TL,DR; download the script here.
In security audits, when we get a password file we -even though we may have admin or root access on the target already- usually grab the password file for offline cracking, just to see if there’s any passwords that users re-use, which would give us more access to other systems.
Doing so, we sometimes find passwords such as “cft6&YGVbhu8“, which by the looks of it seem secure; they have uppercase characters, special characters and numbers. When typing them, you’ll notice that they are keyboard patterns.
For this, I was wondering if it was possible to generate a list of all/many keyboard pattern based passwords, a technique referred to as “key walking“. Some tools exist already, but are often based on predefined patterns (“qwe”, “asdf”, “1qaz”, …). I wanted to make something based on a keyboard layout, so it could be extended. This is KeyWalker; a ruby script that generates keyboard pattern based passwords.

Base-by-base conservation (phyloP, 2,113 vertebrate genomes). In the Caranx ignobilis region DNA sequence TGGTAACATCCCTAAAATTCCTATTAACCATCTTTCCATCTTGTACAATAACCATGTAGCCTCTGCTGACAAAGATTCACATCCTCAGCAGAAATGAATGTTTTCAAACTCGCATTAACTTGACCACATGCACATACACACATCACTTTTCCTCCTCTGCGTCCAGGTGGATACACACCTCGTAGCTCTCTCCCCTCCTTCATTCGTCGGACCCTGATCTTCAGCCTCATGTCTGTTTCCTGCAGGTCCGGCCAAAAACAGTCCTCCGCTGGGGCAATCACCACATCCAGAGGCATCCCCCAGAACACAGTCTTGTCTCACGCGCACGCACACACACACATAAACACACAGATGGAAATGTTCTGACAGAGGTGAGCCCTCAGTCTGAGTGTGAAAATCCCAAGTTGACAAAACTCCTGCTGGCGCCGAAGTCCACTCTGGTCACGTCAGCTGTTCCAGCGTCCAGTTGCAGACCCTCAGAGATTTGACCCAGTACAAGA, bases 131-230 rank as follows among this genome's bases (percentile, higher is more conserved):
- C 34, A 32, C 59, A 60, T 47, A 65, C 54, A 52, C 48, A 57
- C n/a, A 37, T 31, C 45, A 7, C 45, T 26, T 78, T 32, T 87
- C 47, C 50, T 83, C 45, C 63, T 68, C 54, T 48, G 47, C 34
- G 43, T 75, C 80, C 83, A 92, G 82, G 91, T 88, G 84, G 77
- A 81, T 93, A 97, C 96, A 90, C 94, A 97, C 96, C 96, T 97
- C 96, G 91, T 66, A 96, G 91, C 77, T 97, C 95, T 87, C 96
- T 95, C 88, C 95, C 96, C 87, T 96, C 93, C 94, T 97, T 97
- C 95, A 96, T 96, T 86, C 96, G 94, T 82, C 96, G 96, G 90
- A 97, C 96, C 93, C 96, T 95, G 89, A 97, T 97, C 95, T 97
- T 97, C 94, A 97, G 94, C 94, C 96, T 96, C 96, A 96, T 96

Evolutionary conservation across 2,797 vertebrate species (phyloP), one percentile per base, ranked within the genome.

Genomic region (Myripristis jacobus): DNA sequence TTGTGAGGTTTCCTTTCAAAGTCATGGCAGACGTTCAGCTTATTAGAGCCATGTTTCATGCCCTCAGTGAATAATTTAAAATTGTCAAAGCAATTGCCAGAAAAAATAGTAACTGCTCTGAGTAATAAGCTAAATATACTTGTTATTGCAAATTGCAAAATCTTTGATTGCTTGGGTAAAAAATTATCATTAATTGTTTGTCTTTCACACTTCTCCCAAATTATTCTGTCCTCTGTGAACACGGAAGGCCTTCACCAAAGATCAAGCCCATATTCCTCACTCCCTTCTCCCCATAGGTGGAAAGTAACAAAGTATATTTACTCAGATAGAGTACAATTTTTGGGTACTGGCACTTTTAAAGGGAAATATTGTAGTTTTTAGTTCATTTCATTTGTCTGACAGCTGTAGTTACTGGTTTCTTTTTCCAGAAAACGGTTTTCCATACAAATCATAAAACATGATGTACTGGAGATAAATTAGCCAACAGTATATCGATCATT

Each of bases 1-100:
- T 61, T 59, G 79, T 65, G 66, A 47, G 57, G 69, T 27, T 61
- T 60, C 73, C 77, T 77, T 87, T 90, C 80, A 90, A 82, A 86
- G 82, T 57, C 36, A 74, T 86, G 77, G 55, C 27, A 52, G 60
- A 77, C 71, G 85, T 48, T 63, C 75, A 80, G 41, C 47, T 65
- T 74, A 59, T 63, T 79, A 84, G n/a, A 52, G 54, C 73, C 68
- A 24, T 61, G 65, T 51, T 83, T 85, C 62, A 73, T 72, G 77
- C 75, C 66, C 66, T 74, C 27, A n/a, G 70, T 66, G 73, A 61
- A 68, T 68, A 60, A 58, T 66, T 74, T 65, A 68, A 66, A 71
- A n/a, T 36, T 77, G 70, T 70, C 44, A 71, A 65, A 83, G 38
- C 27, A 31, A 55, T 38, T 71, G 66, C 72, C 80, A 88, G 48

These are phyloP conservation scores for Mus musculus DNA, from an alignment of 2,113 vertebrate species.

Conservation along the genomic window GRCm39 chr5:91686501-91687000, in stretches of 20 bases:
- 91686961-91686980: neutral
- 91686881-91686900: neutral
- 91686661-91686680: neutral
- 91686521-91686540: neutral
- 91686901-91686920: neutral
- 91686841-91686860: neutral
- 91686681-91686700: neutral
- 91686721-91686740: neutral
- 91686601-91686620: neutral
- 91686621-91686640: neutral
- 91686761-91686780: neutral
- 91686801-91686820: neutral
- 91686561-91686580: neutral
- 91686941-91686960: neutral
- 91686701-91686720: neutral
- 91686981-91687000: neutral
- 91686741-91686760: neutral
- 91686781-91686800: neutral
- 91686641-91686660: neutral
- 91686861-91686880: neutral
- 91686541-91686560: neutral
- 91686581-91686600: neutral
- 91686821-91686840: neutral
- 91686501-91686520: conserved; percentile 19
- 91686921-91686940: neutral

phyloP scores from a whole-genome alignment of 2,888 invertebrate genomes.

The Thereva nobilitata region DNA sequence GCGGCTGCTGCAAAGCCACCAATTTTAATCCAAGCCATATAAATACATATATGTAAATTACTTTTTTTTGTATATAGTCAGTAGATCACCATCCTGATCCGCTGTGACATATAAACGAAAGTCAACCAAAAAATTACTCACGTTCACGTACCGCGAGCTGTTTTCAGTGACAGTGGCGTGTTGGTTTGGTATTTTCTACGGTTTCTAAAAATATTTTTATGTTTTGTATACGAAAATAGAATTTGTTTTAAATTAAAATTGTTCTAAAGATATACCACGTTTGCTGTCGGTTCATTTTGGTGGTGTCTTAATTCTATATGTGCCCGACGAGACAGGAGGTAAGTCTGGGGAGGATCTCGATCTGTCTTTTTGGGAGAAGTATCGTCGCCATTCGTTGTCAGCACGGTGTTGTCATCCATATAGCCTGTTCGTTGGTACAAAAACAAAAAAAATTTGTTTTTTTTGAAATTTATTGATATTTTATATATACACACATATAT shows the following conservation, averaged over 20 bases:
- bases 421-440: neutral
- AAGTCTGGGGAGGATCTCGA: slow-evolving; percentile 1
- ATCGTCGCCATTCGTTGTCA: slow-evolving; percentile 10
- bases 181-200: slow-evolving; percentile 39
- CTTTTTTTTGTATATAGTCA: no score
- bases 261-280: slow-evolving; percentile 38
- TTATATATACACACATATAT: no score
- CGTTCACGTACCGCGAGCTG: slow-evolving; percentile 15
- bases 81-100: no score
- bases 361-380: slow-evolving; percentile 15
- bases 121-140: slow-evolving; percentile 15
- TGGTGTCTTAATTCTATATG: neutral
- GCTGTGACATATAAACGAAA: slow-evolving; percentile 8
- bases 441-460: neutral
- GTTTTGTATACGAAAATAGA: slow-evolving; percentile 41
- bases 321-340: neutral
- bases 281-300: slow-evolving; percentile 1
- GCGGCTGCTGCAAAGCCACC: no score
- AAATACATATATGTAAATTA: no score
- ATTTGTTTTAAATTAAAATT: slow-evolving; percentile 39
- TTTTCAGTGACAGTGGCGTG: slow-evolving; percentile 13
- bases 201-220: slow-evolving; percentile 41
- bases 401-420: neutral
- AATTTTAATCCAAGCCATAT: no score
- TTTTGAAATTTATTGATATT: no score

Currently, the KeyWalker script performs the following patterns:
- Parallel Sequences: This mode provides a series of parallel sequences in the same direction. This generates passwords such as “345etrdfg”.
- ZigZag: Like “1qazxsw2”, this mode provides a “back and forth” sequence on a keyboard while shifting rows / columns.
- Circle: Generates a shaped, half/full circle sequence of keys. This generates string such as “1234rfvcxz”
Some online URL’s password complexity checkers (such as nisc, passwordmeter or HowSecureIsMyPassword) check for keyboard patterns, but only detect basic sequential ones and shows that a password like “1qazXSW@3edc” is seen as “secure”, whereby it’s just a pattern.